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Sweet Success

October 25th, 2012

Last year, my mom and I didn’t grow sweet potatoes. Since we had lost our entire crop to the voles in 2010, we decided to take the year off. This spring we optimistically planted a large row in the garden hoping for the best.

It was a hot summer, just what the sweet potatoes ordered. All summer we kept wondering what we’d find when we harvested our patch.

Low and behold, it was a banner year; our sweet potatoes produced like mad. Most of them were nice sized roots, with the occasional mammoth one. We also ended up with a small bucket of the tiny ones, which will become dog food.

We won’t be eating these beauties right away, they need cured for their sweetness to come out. Sweet potatoes like to be cured in warm temperatures (around 85) for about 2 weeks. We decided to try curing the sweet potatoes in my mom’s greenhouse where it’s warm and toasty and around 85 on most sunny days. Half of them may be covered with a towel to see if this helps raise the humidity a little since they appreciate a high humidity during curing. It should be interesting to roast them for Thanksgiving next month and compare.

That’s part of growing root vegetables, you never really know what you’re going to find at harvest time. Most of the time you will find a great harvest but every now and then it’s a big disappointment. This year we’re enjoying our sweet success!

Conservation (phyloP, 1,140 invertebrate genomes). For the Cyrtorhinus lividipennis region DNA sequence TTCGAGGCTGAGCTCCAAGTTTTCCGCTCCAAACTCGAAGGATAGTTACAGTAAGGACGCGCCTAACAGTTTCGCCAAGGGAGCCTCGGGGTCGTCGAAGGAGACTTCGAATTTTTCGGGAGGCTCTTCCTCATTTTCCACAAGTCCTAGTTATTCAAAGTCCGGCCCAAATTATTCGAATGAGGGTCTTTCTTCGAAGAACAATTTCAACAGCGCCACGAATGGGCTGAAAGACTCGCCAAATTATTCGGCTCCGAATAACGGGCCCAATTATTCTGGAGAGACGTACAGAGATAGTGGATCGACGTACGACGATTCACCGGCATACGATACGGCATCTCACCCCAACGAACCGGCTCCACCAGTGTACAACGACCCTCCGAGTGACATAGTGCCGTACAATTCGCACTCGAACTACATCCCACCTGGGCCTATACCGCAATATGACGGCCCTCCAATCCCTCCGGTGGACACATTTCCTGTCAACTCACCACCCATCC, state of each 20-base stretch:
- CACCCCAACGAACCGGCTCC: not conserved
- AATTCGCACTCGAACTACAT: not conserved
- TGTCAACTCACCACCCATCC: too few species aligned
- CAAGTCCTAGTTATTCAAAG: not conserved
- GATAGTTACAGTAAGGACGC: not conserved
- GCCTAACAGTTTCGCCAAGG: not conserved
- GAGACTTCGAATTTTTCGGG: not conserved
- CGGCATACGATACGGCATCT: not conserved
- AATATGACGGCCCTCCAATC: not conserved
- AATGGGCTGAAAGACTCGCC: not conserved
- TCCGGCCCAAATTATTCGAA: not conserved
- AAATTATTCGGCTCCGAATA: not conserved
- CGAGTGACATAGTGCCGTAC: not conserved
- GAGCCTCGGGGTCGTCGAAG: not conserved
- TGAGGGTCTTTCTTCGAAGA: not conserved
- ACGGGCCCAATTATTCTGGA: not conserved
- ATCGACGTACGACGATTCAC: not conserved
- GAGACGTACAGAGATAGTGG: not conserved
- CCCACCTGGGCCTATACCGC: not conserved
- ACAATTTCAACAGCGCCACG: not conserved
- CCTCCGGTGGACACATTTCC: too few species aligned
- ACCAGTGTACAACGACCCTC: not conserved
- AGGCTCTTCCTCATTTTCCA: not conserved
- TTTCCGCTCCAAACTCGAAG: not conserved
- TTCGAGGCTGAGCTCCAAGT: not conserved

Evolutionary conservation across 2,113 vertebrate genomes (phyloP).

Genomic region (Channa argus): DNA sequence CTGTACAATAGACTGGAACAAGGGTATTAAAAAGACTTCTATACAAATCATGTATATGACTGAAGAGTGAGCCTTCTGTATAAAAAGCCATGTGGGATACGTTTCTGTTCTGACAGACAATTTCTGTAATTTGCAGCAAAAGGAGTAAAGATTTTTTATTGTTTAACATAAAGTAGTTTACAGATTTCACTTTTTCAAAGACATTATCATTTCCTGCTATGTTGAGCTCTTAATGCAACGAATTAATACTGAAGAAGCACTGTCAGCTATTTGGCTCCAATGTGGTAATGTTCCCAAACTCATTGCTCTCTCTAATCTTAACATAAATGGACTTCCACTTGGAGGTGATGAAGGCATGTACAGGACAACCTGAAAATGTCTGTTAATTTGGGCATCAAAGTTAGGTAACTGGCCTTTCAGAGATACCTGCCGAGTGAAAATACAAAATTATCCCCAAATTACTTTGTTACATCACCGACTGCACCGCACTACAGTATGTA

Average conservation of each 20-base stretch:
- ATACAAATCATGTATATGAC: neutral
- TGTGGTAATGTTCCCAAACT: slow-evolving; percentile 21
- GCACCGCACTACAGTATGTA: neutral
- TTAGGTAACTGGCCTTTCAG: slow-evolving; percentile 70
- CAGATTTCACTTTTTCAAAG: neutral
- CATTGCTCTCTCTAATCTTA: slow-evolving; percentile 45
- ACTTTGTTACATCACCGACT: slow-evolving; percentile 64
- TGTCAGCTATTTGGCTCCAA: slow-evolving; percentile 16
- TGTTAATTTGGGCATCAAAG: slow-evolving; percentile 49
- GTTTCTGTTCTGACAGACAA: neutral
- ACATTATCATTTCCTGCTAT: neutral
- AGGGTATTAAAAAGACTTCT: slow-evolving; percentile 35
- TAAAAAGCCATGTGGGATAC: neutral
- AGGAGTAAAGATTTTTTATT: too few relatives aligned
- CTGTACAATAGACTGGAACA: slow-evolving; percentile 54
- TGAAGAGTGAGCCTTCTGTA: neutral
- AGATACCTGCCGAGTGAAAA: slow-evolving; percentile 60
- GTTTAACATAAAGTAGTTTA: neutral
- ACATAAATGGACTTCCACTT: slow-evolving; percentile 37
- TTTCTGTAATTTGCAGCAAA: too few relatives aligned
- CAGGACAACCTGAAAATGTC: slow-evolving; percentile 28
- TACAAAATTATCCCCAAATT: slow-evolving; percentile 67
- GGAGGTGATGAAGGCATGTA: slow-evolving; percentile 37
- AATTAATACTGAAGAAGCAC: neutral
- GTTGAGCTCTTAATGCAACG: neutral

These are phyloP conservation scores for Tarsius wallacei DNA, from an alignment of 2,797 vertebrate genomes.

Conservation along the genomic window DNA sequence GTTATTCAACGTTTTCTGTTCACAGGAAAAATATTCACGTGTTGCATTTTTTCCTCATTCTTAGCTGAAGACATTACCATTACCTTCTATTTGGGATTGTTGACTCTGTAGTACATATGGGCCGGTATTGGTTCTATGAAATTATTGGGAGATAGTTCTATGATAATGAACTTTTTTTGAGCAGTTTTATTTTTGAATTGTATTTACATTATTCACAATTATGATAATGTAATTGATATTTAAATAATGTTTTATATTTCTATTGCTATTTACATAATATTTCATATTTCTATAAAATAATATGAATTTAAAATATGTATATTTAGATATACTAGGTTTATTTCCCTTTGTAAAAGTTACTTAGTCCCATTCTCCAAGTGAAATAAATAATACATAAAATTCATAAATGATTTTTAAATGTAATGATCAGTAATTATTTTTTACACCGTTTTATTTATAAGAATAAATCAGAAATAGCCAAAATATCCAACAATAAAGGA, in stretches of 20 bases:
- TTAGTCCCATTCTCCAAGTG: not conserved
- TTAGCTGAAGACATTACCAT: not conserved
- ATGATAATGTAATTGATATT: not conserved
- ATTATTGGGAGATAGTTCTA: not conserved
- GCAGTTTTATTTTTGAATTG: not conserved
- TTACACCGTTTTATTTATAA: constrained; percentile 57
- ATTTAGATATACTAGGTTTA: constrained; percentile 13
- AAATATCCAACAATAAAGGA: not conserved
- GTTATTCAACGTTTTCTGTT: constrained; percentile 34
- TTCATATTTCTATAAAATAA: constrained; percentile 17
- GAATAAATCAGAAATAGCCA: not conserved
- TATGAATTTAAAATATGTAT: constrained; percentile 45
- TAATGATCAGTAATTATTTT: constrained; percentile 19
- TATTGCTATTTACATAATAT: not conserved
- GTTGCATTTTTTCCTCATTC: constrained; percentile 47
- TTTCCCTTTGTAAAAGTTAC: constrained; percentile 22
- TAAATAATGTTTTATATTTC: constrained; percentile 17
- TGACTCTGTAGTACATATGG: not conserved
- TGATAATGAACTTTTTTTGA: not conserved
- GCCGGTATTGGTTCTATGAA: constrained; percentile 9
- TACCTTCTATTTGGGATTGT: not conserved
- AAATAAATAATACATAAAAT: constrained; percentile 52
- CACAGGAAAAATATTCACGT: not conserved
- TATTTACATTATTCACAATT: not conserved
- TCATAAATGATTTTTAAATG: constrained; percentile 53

Have you ever had a disappointing root vegetable harvest?

20 Comments to “Sweet Success”
  1. daisy on October 25, 2012 at 5:38 am

    Congrats on a wonderful harvest! You’ll be eating well for some time to come!
    This year our sweet potatoes were sparse. I’m hoping the garlic I planted for the first time fares better.

    Reply to daisy's comment

  2. Joan on October 25, 2012 at 6:08 am

    Congrats – those are beautiful! Mine didn’t do as well as I’d hoped this year. A hint for curing that has worked for me – put a plastic bag with holes poked in it over the sweet potatoes to increase the humidity. It seems to really help.

    Reply to Joan's comment

    • Susy on October 25, 2012 at 6:35 am

      Good tip, we’ll have to try that.

      Reply to Susy's comment

  3. Brenda on October 25, 2012 at 6:10 am

    Wow, what an amazing crop! I have potatoes growing at the moment and can’t wait untill I can dig them up and see what is there. xxBrenda

    Reply to Brenda's comment

  4. Kathi Cook on October 25, 2012 at 6:17 am

    Wow nice crop! I never even knew they could be grown in the Northeast until a few years ago. They still are not very common at the farmers markets around here Do they require a very long growing season?

    Reply to Kathi Cook's comment

    • Susy on October 25, 2012 at 6:34 am

      It depends on the variety. I’ve grown longer season varieties that didn’t size up. I think it also depends on the weather, they like it HOT. During cool summers they don’t seem to size up as much. These are ‘Bearegaurd’ sweet potatoes, which are my mom’s favorite.

      Reply to Susy's comment

  5. Randy on October 25, 2012 at 7:47 am

    Voles and ground squirrels wiped out all the potatoes I planted this year.

    Reply to Randy's comment

  6. Erika on October 25, 2012 at 8:03 am

    I’ve had pretty much a whole crop of carrots decimated by carrot fly, urgghh.

    Reply to Erika's comment

  7. Mich on October 25, 2012 at 8:08 am

    I planted one sweet potato slip in the greenhouse, be great if I get a few tubers off it….must go digging!